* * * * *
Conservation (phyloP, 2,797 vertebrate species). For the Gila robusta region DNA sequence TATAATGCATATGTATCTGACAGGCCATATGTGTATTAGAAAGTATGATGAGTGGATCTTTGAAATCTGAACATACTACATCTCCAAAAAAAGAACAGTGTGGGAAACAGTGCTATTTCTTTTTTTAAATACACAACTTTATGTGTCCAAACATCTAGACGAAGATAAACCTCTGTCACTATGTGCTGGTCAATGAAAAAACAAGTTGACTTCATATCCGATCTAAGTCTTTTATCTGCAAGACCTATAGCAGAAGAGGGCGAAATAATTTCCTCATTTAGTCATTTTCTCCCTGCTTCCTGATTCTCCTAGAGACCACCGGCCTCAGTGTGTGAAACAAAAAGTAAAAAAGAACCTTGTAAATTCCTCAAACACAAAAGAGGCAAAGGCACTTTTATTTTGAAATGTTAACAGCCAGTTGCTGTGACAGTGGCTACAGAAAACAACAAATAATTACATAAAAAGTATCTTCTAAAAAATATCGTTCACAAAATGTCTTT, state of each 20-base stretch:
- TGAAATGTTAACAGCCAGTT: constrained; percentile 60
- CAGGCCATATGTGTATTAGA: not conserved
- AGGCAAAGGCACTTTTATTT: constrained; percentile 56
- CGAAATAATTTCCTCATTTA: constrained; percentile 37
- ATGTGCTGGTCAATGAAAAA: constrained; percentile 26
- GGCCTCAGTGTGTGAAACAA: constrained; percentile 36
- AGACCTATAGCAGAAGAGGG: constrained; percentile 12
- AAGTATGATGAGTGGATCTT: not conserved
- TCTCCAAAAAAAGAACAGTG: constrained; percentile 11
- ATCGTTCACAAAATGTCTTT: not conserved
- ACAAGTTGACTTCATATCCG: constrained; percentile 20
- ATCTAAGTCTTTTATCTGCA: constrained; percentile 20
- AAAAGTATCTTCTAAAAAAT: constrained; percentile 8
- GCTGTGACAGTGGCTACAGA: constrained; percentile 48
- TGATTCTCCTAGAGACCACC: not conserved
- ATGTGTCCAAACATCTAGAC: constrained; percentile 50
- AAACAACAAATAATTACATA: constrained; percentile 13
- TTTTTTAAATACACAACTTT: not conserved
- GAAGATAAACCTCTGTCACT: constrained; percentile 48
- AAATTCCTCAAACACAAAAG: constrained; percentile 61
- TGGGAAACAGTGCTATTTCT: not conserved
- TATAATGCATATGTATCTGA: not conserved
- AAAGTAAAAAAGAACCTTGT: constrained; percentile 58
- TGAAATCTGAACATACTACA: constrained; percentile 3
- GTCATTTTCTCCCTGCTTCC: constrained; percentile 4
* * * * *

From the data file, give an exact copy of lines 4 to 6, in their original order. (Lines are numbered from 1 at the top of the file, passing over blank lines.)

- AGGCAAAGGCACTTTTATTT: constrained; percentile 56
- CGAAATAATTTCCTCATTTA: constrained; percentile 37
- ATGTGCTGGTCAATGAAAAA: constrained; percentile 26